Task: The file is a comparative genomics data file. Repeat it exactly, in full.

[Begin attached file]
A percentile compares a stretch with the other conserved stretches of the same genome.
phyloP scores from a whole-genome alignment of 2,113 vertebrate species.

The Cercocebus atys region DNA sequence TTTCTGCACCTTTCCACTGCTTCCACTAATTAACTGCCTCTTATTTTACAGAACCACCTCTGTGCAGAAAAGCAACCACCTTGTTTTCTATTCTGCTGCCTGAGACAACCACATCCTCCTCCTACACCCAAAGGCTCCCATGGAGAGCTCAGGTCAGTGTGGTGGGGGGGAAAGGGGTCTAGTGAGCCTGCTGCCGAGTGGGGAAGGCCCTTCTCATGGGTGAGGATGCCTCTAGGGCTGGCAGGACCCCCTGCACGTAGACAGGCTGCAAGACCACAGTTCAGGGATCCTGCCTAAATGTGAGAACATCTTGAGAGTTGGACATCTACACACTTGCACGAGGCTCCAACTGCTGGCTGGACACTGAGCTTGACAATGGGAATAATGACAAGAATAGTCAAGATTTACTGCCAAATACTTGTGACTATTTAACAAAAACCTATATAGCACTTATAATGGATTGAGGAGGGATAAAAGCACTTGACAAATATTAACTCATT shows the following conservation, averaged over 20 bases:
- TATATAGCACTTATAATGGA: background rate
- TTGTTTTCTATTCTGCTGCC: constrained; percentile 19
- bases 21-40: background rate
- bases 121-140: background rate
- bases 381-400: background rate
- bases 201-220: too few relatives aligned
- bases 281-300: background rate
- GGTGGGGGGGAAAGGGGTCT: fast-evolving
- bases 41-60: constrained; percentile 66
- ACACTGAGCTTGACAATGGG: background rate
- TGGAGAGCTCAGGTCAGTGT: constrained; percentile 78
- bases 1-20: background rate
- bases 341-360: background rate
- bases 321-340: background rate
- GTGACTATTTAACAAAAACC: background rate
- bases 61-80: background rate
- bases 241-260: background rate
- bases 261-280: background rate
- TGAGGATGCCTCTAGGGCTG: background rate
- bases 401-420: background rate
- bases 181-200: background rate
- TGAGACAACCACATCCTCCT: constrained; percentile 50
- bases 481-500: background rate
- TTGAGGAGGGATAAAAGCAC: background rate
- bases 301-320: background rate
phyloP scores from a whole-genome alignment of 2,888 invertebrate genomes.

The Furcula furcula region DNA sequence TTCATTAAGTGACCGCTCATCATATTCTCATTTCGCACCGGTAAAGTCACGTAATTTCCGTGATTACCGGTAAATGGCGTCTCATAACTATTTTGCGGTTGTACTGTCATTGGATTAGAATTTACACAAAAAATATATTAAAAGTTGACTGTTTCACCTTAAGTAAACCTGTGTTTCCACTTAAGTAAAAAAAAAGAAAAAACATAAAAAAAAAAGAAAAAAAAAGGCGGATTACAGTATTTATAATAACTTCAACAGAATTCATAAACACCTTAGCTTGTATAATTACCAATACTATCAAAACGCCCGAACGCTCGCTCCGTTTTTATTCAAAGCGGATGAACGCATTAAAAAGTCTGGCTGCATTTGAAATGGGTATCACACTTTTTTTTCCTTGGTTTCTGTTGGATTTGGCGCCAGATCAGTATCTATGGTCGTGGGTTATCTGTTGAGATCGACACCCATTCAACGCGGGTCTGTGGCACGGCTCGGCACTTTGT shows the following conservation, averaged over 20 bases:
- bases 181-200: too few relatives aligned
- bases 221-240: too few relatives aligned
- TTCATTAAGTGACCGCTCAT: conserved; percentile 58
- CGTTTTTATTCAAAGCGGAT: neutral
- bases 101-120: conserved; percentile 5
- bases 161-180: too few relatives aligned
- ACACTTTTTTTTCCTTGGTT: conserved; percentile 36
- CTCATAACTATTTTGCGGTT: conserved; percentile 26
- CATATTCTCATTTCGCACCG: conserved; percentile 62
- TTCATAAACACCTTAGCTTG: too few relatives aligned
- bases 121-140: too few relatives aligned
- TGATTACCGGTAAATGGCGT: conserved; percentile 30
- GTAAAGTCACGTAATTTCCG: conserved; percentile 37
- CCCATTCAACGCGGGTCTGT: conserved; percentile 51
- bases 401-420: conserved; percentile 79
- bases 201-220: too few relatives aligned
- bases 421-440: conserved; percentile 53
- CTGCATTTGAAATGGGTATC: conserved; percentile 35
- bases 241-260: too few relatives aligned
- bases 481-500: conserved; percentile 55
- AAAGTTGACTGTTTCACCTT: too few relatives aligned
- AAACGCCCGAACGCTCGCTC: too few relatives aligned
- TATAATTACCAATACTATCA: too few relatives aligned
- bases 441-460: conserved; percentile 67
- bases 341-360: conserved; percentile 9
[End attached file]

A percentile compares a stretch with the other conserved stretches of the same genome.
phyloP scores from a whole-genome alignment of 2,113 vertebrate species.

The Cercocebus atys region DNA sequence TTTCTGCACCTTTCCACTGCTTCCACTAATTAACTGCCTCTTATTTTACAGAACCACCTCTGTGCAGAAAAGCAACCACCTTGTTTTCTATTCTGCTGCCTGAGACAACCACATCCTCCTCCTACACCCAAAGGCTCCCATGGAGAGCTCAGGTCAGTGTGGTGGGGGGGAAAGGGGTCTAGTGAGCCTGCTGCCGAGTGGGGAAGGCCCTTCTCATGGGTGAGGATGCCTCTAGGGCTGGCAGGACCCCCTGCACGTAGACAGGCTGCAAGACCACAGTTCAGGGATCCTGCCTAAATGTGAGAACATCTTGAGAGTTGGACATCTACACACTTGCACGAGGCTCCAACTGCTGGCTGGACACTGAGCTTGACAATGGGAATAATGACAAGAATAGTCAAGATTTACTGCCAAATACTTGTGACTATTTAACAAAAACCTATATAGCACTTATAATGGATTGAGGAGGGATAAAAGCACTTGACAAATATTAACTCATT shows the following conservation, averaged over 20 bases:
- TATATAGCACTTATAATGGA: background rate
- TTGTTTTCTATTCTGCTGCC: constrained; percentile 19
- bases 21-40: background rate
- bases 121-140: background rate
- bases 381-400: background rate
- bases 201-220: too few relatives aligned
- bases 281-300: background rate
- GGTGGGGGGGAAAGGGGTCT: fast-evolving
- bases 41-60: constrained; percentile 66
- ACACTGAGCTTGACAATGGG: background rate
- TGGAGAGCTCAGGTCAGTGT: constrained; percentile 78
- bases 1-20: background rate
- bases 341-360: background rate
- bases 321-340: background rate
- GTGACTATTTAACAAAAACC: background rate
- bases 61-80: background rate
- bases 241-260: background rate
- bases 261-280: background rate
- TGAGGATGCCTCTAGGGCTG: background rate
- bases 401-420: background rate
- bases 181-200: background rate
- TGAGACAACCACATCCTCCT: constrained; percentile 50
- bases 481-500: background rate
- TTGAGGAGGGATAAAAGCAC: background rate
- bases 301-320: background rate
phyloP scores from a whole-genome alignment of 2,888 invertebrate genomes.

The Furcula furcula region DNA sequence TTCATTAAGTGACCGCTCATCATATTCTCATTTCGCACCGGTAAAGTCACGTAATTTCCGTGATTACCGGTAAATGGCGTCTCATAACTATTTTGCGGTTGTACTGTCATTGGATTAGAATTTACACAAAAAATATATTAAAAGTTGACTGTTTCACCTTAAGTAAACCTGTGTTTCCACTTAAGTAAAAAAAAAGAAAAAACATAAAAAAAAAAGAAAAAAAAAGGCGGATTACAGTATTTATAATAACTTCAACAGAATTCATAAACACCTTAGCTTGTATAATTACCAATACTATCAAAACGCCCGAACGCTCGCTCCGTTTTTATTCAAAGCGGATGAACGCATTAAAAAGTCTGGCTGCATTTGAAATGGGTATCACACTTTTTTTTCCTTGGTTTCTGTTGGATTTGGCGCCAGATCAGTATCTATGGTCGTGGGTTATCTGTTGAGATCGACACCCATTCAACGCGGGTCTGTGGCACGGCTCGGCACTTTGT shows the following conservation, averaged over 20 bases:
- bases 181-200: too few relatives aligned
- bases 221-240: too few relatives aligned
- TTCATTAAGTGACCGCTCAT: conserved; percentile 58
- CGTTTTTATTCAAAGCGGAT: neutral
- bases 101-120: conserved; percentile 5
- bases 161-180: too few relatives aligned
- ACACTTTTTTTTCCTTGGTT: conserved; percentile 36
- CTCATAACTATTTTGCGGTT: conserved; percentile 26
- CATATTCTCATTTCGCACCG: conserved; percentile 62
- TTCATAAACACCTTAGCTTG: too few relatives aligned
- bases 121-140: too few relatives aligned
- TGATTACCGGTAAATGGCGT: conserved; percentile 30
- GTAAAGTCACGTAATTTCCG: conserved; percentile 37
- CCCATTCAACGCGGGTCTGT: conserved; percentile 51
- bases 401-420: conserved; percentile 79
- bases 201-220: too few relatives aligned
- bases 421-440: conserved; percentile 53
- CTGCATTTGAAATGGGTATC: conserved; percentile 35
- bases 241-260: too few relatives aligned
- bases 481-500: conserved; percentile 55
- AAAGTTGACTGTTTCACCTT: too few relatives aligned
- AAACGCCCGAACGCTCGCTC: too few relatives aligned
- TATAATTACCAATACTATCA: too few relatives aligned
- bases 441-460: conserved; percentile 67
- bases 341-360: conserved; percentile 9